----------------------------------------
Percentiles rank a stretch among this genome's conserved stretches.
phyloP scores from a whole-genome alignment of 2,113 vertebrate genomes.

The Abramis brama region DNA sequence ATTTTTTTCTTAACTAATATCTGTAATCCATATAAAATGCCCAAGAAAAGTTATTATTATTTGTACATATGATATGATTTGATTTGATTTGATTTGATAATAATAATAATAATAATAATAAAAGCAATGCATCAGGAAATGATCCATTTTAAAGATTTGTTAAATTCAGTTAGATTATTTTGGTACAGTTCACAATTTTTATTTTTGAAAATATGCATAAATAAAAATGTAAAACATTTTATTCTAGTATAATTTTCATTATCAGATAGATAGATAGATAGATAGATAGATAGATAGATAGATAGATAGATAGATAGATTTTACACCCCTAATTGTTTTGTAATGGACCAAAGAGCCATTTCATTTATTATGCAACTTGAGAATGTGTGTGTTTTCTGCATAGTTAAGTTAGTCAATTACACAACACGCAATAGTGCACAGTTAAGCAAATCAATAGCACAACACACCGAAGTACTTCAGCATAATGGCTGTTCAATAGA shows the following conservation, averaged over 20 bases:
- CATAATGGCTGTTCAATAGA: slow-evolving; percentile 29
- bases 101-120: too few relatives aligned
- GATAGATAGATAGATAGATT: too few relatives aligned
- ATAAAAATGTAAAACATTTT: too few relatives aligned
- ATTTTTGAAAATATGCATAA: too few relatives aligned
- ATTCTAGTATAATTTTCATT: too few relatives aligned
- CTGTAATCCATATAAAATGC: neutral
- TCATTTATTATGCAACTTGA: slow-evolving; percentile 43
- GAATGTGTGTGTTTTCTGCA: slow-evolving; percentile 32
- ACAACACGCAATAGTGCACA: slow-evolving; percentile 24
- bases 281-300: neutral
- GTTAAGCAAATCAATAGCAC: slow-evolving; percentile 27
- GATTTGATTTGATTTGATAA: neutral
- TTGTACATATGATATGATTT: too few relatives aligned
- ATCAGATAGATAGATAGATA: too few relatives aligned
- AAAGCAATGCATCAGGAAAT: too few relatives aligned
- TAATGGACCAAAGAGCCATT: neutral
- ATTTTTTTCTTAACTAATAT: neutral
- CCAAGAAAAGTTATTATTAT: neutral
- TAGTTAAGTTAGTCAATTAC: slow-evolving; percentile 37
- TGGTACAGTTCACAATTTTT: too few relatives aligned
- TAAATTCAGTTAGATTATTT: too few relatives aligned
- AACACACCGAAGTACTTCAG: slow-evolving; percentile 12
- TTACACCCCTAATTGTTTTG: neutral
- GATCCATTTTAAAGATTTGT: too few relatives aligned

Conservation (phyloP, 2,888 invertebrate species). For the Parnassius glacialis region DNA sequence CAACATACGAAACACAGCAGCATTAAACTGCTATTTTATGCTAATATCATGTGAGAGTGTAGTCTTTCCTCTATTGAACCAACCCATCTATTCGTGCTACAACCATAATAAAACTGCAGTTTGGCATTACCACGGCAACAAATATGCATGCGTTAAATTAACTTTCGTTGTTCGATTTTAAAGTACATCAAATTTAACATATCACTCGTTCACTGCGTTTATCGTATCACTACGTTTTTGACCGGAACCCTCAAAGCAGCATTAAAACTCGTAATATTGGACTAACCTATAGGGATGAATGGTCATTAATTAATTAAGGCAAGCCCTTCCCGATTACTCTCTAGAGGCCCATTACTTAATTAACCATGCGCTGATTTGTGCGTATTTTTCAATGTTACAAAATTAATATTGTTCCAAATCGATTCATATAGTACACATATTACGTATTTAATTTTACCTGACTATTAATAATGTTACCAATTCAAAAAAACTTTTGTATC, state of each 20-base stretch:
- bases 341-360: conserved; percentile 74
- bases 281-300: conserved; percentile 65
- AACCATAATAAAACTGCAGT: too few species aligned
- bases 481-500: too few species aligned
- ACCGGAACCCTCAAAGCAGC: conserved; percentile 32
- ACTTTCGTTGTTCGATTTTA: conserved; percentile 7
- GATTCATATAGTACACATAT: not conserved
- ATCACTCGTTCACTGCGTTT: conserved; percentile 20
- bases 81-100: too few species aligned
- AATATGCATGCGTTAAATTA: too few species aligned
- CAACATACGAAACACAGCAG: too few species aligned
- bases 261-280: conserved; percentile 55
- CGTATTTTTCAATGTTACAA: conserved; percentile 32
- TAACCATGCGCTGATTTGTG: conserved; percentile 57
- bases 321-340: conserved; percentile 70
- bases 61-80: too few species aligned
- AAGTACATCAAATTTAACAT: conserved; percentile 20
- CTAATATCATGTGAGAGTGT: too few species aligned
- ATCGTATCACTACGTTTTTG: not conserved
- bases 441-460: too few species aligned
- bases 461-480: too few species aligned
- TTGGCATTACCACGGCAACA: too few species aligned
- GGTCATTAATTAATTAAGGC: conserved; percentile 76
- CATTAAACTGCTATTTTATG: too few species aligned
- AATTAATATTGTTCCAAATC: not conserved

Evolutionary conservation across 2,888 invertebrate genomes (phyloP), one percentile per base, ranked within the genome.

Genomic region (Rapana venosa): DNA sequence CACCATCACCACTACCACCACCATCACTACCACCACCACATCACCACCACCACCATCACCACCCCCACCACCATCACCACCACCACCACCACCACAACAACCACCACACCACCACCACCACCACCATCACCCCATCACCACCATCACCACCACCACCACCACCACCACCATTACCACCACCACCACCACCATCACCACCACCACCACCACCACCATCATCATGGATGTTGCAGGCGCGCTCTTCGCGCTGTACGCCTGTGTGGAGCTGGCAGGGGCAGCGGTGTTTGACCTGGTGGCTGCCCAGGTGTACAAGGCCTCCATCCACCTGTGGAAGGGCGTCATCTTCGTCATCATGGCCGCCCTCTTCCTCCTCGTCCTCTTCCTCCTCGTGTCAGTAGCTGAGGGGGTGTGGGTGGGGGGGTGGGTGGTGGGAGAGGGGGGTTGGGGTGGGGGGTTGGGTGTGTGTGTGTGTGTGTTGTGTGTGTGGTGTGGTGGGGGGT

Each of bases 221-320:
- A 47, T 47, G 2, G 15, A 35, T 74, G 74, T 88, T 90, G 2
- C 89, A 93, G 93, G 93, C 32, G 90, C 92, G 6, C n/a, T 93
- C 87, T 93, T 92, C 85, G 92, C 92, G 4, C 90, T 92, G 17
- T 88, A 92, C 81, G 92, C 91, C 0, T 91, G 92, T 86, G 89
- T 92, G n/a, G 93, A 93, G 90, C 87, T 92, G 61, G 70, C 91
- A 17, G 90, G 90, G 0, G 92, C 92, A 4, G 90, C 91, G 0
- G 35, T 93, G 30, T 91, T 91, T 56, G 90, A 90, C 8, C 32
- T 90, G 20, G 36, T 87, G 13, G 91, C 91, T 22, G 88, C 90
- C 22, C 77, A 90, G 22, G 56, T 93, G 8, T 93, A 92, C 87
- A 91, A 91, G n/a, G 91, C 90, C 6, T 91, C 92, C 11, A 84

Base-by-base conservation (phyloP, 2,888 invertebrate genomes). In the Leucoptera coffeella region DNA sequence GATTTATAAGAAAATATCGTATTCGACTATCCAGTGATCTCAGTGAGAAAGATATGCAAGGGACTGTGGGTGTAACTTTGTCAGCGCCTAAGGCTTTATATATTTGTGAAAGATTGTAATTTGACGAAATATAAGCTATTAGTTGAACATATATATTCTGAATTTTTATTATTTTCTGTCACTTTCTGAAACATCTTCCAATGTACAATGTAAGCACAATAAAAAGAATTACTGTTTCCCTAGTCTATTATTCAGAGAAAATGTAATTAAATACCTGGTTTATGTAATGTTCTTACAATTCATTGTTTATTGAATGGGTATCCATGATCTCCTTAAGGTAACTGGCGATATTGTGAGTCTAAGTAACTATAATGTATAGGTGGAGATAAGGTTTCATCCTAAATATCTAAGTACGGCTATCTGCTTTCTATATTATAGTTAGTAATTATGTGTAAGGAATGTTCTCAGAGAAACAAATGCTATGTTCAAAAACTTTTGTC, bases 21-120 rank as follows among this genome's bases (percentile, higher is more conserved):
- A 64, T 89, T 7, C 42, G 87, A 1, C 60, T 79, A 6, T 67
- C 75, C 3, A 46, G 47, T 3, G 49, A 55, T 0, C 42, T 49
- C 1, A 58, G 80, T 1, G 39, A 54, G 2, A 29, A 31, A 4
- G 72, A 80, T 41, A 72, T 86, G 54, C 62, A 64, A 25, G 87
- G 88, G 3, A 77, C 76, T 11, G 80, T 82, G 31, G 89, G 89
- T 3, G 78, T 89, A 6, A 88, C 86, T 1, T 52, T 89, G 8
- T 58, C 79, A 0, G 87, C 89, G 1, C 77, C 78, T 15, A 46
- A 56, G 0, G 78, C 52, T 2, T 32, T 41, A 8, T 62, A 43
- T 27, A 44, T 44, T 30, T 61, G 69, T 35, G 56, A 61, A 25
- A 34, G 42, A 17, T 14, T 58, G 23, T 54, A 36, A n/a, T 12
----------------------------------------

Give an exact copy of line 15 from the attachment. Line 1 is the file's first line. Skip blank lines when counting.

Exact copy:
- GTTAAGCAAATCAATAGCAC: slow-evolving; percentile 27